The same issues I identified last time continue to exist. In discussion with people from various places along the track, it became obvious that most people found transport less than easy at both the start and end of the walk. One family had paid for a chauffeured drive at both ends due to their tight timeframe. Others had, like me, made multiple coordinated bookings to get themselves to the start. Everyone had found it complex, and were bemused at the every-other-day arrangements for some services. Overall, I think it could do with some attention, as the arrangements for Tasmania’s premier bushwalk are currently less than ideal. I suspect it derives somewhat from the economics imposed by the controlled numbers using the track, more on that below.
As was the case 18 months ago, but now somewhat worse, there are some significant mud wallows between Frog Flats and Pelion Hut, and then on the approach to Kia Ora. The descent to Frog Flats appears to be the same as I recall it for the last decade. You can go around them, as many have, or plough through them. In truth, they’re not like the mud pools on the South Coast Track and elsewhere in really badly damaged areas, but they’re getting there. People from elsewhere were surprised that such obvious track damage wasn’t repaired, especially when they’re paying quite a lot to use it. Given the expenditure on the Cape Hauy Track, a walk which was in pretty good shape anyway, I don’t think it’s too much to ask that the worst spots on the Overland Track get fixed.
Two different walking groups noted that the web form where they paid for their walk didn’t confirm their booking. One had booked again, and then shortly after realised they had booked twice, so they induced a friend to do it with them. Another family of four didn’t get confirmation, so they booked again. They hadn’t realised their credit card had been hit up twice until they arrived to walk the track, whereupon the ranger had told them they would need to get their money back for the other booking. I have to assume that their spare booking kept four actual walkers from completing the track at the same time. This booking system could probably do with some attention.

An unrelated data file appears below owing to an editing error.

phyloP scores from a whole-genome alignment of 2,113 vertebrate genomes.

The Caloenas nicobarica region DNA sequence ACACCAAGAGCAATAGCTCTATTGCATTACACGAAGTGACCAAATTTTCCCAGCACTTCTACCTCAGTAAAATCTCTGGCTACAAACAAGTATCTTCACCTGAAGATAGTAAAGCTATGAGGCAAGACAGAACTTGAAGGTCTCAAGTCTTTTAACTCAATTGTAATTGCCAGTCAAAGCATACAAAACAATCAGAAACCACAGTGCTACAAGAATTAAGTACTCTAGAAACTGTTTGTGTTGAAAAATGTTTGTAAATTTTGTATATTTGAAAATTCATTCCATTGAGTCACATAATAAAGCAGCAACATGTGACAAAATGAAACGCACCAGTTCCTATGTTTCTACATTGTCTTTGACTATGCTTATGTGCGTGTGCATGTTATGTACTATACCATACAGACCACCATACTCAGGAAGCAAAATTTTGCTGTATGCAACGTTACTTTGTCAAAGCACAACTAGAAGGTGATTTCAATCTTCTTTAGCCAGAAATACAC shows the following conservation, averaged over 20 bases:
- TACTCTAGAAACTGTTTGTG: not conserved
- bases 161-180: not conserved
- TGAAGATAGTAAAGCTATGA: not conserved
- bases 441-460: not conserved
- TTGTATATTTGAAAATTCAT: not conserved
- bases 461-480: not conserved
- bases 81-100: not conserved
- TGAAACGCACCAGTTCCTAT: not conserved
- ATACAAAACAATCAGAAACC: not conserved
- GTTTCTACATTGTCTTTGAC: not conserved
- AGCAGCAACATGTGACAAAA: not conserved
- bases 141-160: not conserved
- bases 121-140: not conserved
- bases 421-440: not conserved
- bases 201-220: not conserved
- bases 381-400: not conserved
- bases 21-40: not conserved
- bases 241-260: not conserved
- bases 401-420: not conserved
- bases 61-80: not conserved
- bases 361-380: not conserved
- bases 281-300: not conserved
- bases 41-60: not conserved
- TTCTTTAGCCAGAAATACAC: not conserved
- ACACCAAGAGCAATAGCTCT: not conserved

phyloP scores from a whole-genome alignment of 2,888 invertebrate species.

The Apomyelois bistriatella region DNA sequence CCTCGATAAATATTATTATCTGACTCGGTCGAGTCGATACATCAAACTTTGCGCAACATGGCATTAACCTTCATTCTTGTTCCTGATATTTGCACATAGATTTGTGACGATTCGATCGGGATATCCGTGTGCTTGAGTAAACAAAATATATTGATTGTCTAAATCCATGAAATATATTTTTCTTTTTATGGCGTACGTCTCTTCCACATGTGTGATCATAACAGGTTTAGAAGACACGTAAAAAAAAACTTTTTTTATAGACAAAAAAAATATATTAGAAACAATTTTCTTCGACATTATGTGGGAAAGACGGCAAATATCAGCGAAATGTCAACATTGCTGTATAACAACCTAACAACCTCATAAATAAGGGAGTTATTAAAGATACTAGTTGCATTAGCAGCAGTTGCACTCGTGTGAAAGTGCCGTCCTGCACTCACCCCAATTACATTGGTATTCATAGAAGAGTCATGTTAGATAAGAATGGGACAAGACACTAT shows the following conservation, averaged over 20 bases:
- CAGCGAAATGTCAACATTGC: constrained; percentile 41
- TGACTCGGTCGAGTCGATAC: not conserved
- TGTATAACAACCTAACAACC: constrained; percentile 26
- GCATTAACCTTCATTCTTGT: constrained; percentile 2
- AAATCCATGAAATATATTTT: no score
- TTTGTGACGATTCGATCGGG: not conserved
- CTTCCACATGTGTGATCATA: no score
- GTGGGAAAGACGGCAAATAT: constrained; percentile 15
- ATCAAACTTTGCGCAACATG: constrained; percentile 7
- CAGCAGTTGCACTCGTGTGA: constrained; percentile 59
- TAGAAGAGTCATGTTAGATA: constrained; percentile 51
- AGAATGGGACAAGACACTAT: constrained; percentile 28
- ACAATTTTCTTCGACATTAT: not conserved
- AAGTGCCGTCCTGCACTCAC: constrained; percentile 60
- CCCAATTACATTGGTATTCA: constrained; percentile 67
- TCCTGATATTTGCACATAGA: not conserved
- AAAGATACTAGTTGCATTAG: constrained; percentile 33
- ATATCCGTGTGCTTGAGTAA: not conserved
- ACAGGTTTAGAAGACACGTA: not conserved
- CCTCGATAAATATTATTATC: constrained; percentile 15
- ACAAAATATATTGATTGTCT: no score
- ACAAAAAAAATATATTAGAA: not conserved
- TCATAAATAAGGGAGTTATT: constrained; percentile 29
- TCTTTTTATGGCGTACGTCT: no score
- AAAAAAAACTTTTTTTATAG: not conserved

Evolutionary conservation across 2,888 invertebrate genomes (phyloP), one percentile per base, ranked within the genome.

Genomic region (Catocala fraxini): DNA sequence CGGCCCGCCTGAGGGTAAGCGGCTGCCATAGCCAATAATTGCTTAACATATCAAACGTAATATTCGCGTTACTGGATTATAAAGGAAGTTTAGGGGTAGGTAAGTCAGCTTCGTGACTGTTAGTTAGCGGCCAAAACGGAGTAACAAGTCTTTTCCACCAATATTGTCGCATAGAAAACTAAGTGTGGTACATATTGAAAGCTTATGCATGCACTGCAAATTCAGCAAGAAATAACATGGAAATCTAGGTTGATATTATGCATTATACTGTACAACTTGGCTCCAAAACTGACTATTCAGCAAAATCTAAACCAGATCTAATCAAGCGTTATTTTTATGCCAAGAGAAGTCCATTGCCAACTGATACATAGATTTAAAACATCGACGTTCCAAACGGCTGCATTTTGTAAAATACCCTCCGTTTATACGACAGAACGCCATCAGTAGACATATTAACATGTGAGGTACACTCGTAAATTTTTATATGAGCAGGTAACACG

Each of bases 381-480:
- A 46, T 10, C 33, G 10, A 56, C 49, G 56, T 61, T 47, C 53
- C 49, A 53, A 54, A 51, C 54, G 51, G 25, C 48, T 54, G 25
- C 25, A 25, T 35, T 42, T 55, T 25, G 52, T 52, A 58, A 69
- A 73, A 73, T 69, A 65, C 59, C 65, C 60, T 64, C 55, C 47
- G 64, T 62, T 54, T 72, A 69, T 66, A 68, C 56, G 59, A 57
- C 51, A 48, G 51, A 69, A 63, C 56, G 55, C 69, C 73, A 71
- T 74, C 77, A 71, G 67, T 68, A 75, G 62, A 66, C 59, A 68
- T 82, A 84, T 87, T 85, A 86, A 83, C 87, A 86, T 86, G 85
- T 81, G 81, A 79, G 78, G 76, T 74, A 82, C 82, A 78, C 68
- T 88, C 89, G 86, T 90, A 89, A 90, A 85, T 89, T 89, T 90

I saw no groups using the campsites. I’ve heard the companies providing this service are struggling to find punters, and let’s face it, why would you pay them squillions to “guide” you along this track, when you have to carry all your own gear and if you wanted to pay a lot, you could do it with Cradle Huts. In the meantime, the rangers try to stop people using the group campsites, which are clearly the best sites, when there is no group in evidence, no group booked, and nobody has seen a group anywhere along the track.
There was the usual bevy of walkers with barely enough equipment, even for the relatively benign conditions during my recent walk. Some (not all!) German backpackers were the most obvious – no stoves, insufficient food, dubious warm clothing, no tents. Other walkers found their raingear and tents did not deal well with actual rain, even what was quite light rain for this area. There was some surprise that hail and sleet were encountered during “summer”. In fact, given the weather, there would have been significant numbers of very uncomfortable walkers if the track was actually busy – quite a number of the people staying in huts had inadequate or NO tents and would have ended the walk very damp.
Numbers of walkers
There seemed to be far fewer than 60 walkers starting the track around the time I was there. Cradle Huts groups were less than 12, there were no other groups in evidence, and there didn’t seem to be anywhere near the allowed number of independent walkers. This might not always be easy to assess, but over a few days on the track, you get a sense of whether there are anywhere near 60 walkers starting per day. There weren’t. In any event, I would suspect that even 60 walkers starting per day are not sufficient to enable transport operators to set up proper services that get people where they need to be when they need to be there. This may account for the state of the transport services. I also wonder how many people were unable to book a place on the walk because someone else had to double-book to get a confirmation email from the website.